There are a couple of saving graces to this…… firstly a cut in corporation tax and secondly an extension of the basic rate band so that higher rate tax only kicks in at £43,000, or £48,000 if you include the dividend allowance.  Equally, because there will be no grossing up of dividends like there was in the past so the amount being taxed (even though you have drawn the same amount) will be lower, even if the applied rate is higher.

The other bonus is that though these changes are coming, they aren’t effective until April.  Therefore we will be speaking to our affected clients so together we can plan around this as much as we can.  This may mean taking more dividends in the current year and less next year, but this needs to be reviewed on an individual basis as there are complex factors at play, such as cash flow, payments on account, differing tax rates and tapering away of personal allowances.

The idea with these changes is to remove the preferential tax treatment for this well-established method of profit extraction for small businesses through incorporation.  While it is an admirable idea to address imbalances in the system, a little warning would have been nice Mr Chancellor, as this is the go-to remuneration strategy for the majority of small companies!  The Treasury’s plan is to reduce “Tax motivated incorporation”.  Let’s not forget that it was tax policy that ‘forced’ (note the inverted commas) businesses to incorporate back in 2002 when the first £10,000 of profits were free of tax.  To be fair though, that was Gordon Brown, so it’s one thing we can’t blame on George Osborne.  Even though this rebalancing act reduces the tax savings from operating as an incorporated entity, it may still save a significant amount of tax, just not as much perhaps.  Of course there are more reasons to incorporate, outside of the tax treatment – if you would like to discuss the benefits and drawbacks of incorporation, get in touch.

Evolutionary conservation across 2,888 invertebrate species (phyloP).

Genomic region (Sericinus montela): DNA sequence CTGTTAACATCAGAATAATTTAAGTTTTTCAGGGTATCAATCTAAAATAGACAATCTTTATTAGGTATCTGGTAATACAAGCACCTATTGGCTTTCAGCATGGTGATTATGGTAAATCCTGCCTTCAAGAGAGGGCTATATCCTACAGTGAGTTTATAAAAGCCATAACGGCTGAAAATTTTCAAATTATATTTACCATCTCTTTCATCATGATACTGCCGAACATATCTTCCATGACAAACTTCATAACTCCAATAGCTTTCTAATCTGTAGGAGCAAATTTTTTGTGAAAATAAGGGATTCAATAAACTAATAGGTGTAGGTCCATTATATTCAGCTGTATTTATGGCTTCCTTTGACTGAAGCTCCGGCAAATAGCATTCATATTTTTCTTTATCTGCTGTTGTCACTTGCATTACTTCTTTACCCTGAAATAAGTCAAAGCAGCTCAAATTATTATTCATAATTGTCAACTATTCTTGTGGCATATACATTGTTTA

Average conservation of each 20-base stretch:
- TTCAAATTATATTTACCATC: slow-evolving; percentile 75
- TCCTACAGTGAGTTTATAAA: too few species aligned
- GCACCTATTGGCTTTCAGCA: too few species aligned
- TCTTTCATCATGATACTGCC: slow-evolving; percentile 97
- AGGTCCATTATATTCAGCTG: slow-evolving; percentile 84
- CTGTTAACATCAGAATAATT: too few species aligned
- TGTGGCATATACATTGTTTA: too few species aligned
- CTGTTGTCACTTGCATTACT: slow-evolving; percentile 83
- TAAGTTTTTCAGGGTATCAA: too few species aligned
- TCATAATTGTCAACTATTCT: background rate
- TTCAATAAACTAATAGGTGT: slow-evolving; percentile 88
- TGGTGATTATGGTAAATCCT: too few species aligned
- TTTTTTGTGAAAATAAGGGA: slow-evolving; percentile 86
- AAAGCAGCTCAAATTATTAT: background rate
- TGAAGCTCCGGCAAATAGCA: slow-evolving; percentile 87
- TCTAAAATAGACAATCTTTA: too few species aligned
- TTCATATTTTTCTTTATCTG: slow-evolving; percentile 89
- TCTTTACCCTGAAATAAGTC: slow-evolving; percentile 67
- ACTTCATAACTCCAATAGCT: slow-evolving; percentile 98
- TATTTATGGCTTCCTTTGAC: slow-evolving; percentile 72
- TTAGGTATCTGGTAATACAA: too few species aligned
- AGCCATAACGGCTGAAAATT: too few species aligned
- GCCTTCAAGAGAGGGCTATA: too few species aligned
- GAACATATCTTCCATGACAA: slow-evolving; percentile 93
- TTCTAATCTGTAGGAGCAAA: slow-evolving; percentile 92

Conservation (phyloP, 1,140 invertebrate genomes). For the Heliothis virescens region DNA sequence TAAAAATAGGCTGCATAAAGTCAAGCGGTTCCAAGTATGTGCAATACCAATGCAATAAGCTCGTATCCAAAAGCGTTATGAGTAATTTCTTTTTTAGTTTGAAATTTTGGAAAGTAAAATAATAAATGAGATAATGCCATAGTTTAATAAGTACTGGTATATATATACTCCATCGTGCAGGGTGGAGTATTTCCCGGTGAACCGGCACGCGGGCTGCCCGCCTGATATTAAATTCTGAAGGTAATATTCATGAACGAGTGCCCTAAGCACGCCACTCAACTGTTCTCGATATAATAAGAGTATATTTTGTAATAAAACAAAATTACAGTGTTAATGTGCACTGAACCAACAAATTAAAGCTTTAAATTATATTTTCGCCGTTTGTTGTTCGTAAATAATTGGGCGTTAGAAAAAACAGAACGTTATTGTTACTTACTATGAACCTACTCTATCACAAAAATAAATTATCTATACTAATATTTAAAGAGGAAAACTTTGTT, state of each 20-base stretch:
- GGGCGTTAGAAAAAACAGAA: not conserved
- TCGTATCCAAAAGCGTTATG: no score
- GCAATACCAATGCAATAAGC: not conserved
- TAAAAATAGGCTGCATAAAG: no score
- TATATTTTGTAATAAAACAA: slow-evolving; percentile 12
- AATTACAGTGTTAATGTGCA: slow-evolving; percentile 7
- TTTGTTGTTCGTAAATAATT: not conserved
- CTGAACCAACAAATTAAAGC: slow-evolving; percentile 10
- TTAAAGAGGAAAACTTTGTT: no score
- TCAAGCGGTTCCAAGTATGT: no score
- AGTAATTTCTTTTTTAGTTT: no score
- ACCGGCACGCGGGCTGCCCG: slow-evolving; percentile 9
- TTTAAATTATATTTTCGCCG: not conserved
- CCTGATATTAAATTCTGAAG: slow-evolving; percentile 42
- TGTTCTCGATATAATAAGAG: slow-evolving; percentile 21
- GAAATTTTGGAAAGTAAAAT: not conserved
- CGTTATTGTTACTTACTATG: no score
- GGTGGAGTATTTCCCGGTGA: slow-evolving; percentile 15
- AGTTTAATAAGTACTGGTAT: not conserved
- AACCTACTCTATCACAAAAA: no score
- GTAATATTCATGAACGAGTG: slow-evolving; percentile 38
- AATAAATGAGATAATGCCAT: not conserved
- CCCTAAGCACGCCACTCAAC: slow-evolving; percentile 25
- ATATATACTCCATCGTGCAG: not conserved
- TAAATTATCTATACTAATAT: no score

Restricted Loan Interest Relief on Buy-to-Lets

The basic principles of calculating how much profit to tax, whether it be from a trade or property, has always been that you add up all the income, take off all the expenses, adjust for any tax jiggery-pokery (as required by tax law of course) and that’s the profit you pay tax on.  Well, when it comes to residential property, it’s being turned upside down!

From April 2017 higher and additional rate taxpayers will no longer be able to deduct all the finance costs they incur (mortgage interest and fees) against their rental income.  There will be gradual reduction over the next 4 years so that the finance costs are only a deduction at basic rate of tax, not higher or additional rate.